I expressed my most grateful thanks for the beautiful present they had given me, which would be one of my most valued possessions, and for the kindness with which I had been received throughout the country, culminating in this reception at Auckland. I said I was sorry to leave New Zealand, and wished I could remain longer. I expressed my astonishment at the marvellous progress that had been made in forty years, and especially at the success which the New Zealand Government had achieved in the management of native affairs. It was a unique distinction of New Zealand, for which there was no parallel in the history of the world, to have solved the problem of having a semicivilized race like the Maories living on equal terms with the Europeans. It was gratifying to find the Maories had now, on the whole, implicit faith in the justice of the Pakeha, and the old feeling of dislike on the side of the Europeans had entirely disappeared, and was replaced by the most generous sympathy towards the Maori race.

Mr. Fowlds took me to visit many of the schools. There were two admirable schools for Maories in Parnell, the St. Stephen's School for older boys and the Victoria School for older girls. The former, to which I had paid a hurried visit on first landing, seemed an exact realization of the plan which had been projected at Te Awamutu. It was a technical school, in which arts and crafts were taught, and a good elementary education page 320superposed upon them. The girls' school was devoted to teaching the Maori girls the accomplishments and arts of civilized life. The two Misses Hughes, who so charmed us at Te Awamutu, had been pupils at this school. Mr. Fowlds also took us to a manual instruction and cookery centre, for the elementary schools, which seemed as well appointed and conducted as in the Mother Country, but it excelled the Mother Country, as every school in New Zealand did, in the robust and healthy aspect of the scholars. One of the most interesting schools to which Mr. Fowlds introduced us was a girls' industrial school in the outskirts of Auckland. Its management had been the favourite occupation of my old friend, the Rev. A. Purchas, once Medical Commissioner at Te Awamutu, in the last years of his life. He had died only a few months before my arrival in New Zealand. On arrival the school was empty, and it was said that the girls were at a fête in a field adjoining the premises. The fête proved a sort of burlesque theatrical entertainment, with costumes, songs and dances, given by the boys of a neighbouring industrial school to the girls. A great number of Auckland citizens and their wives were assisting at the performance, which was conducted with the utmost decorum, and with a most humorous spirit.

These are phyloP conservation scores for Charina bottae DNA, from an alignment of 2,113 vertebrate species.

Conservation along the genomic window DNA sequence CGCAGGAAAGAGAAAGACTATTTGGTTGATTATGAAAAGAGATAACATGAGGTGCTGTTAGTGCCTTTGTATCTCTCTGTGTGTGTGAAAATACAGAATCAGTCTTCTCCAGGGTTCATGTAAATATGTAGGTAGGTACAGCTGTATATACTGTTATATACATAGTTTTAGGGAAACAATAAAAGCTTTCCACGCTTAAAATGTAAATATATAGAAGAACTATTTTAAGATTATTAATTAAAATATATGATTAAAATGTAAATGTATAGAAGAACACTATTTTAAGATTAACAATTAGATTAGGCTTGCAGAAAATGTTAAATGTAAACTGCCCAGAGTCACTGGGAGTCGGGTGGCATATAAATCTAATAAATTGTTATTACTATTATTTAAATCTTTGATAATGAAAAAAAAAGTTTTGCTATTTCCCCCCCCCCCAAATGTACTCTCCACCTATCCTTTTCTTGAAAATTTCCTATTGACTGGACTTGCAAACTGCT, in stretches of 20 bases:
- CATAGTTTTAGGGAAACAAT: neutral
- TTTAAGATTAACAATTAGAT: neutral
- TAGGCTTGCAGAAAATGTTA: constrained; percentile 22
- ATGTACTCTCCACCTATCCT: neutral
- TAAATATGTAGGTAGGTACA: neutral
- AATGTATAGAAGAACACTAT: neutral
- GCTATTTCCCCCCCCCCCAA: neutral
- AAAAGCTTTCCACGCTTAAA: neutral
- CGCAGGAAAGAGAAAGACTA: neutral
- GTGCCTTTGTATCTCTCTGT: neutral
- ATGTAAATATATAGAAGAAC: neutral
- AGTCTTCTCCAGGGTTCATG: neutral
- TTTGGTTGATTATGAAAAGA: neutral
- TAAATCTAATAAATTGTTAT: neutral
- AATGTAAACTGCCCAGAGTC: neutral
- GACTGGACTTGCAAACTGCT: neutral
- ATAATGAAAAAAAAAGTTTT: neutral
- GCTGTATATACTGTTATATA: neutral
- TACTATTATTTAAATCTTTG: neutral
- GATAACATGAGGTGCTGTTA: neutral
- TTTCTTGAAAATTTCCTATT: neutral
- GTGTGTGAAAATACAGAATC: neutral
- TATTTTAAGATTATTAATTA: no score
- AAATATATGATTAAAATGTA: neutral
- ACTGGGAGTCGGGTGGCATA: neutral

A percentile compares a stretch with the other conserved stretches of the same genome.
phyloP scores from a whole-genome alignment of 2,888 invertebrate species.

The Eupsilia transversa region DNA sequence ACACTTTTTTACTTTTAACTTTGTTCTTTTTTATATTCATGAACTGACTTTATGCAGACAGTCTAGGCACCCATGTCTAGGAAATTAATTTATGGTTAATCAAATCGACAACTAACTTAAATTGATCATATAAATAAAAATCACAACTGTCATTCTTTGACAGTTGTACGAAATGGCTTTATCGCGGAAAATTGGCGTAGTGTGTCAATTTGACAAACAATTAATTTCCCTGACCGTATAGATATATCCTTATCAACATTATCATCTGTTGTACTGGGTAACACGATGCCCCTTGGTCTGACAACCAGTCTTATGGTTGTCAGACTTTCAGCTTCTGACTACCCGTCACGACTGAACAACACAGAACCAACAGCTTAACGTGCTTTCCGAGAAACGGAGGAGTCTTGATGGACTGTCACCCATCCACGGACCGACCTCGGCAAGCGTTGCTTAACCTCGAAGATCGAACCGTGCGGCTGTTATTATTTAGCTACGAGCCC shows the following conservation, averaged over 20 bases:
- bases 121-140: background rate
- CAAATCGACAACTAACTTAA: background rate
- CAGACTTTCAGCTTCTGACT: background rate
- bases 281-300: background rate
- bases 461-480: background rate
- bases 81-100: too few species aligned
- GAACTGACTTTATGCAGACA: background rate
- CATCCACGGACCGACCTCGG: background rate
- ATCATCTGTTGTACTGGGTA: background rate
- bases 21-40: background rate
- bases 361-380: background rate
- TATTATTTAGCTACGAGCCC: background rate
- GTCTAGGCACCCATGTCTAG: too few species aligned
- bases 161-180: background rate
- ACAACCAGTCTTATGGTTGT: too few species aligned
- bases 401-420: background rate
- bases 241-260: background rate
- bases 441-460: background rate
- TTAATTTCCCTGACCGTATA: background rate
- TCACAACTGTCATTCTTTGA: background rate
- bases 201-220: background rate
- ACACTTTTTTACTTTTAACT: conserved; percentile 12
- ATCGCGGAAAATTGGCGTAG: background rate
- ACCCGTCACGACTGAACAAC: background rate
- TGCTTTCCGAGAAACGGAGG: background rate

On the Saturday we were taken for a day's excursion by Mr. Fowlds to the National Park at Nihotapu, in order that my daughter might see page break
Photo by Govt. Tourist DepartmentA Kauri Log

Photo by Govt. Tourist Department
A Kauri Log

page 321a kauri. There were plenty of small growing kauris, which might become big trees in several hundred years, and a rough path led to a fairly sized tree, but it was nothing like the enormous giant to which Sir George Grey had dragged General Cameron and his staff at the Bay of Islands in former days.

On Sunday Sir John Logan Campbell, the oldest settler in Auckland, who knew the site of the city before a single house was built upon it or a Government surveyor had trod upon the shore, took us to the top of Mount Eden and One-Tree Hill, from which the whole neighbourhood of Auckland and Onehunga can be surveyed. One-Tree Hill and Cornwall Park at its base have been presented to the city by Sir John Campbell.

The whole of the country which surrounds the city of Auckland is completely changed from its appearance in former days. The old conical hills, formed by extinct volcanoes, still remain as landmarks, changed only by the drives and paths which have been made to their summits. But all the country is parcelled out into gardens and houses and orchards which exhibit signs of wealth and prosperity, far in excess of the appearances of former days. The authorities of the city are quite alive to the danger of allowing the population to become too concentrated. There are no slums yet in the city, and the municipal regulations are such as to prevent their growing up. The page 322industrial population is spread over a large area of ground, served by electric trams, and though the population is no doubt destined to increase enormously, Auckland will remain what it is now—a beautiful Garden City.